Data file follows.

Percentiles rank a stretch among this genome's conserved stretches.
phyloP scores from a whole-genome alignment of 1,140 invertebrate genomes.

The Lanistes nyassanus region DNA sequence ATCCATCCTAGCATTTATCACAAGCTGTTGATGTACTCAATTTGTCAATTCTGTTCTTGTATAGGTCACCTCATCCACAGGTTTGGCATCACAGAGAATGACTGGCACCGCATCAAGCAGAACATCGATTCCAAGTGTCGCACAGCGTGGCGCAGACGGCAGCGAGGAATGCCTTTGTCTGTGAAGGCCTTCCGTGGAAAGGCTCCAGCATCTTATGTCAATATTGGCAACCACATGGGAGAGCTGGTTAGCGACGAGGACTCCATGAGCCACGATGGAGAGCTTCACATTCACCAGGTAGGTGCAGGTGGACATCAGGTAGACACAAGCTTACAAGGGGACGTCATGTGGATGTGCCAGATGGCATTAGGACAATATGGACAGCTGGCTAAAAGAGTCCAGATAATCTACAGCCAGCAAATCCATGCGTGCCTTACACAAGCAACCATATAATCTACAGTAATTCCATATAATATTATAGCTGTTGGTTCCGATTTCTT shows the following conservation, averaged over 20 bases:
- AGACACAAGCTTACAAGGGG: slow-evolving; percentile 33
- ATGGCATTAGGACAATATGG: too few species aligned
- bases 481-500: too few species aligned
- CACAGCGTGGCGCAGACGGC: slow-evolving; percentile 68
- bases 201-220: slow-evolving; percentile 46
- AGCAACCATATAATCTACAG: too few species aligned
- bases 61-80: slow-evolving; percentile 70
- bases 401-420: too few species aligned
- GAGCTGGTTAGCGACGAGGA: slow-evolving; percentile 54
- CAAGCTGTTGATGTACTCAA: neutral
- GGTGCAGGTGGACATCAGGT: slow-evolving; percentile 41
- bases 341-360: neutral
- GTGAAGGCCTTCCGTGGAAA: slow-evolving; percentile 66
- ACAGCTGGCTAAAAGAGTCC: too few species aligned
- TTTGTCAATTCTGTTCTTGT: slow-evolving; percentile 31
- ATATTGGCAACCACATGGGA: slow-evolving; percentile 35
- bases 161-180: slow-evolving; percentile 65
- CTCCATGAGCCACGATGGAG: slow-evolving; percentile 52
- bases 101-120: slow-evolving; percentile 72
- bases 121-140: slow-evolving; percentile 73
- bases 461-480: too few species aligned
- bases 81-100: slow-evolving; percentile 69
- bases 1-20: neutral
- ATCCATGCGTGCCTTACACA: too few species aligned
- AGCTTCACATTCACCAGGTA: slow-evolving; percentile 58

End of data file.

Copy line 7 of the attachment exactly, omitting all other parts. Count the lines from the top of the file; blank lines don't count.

- CACAGCGTGGCGCAGACGGC: slow-evolving; percentile 68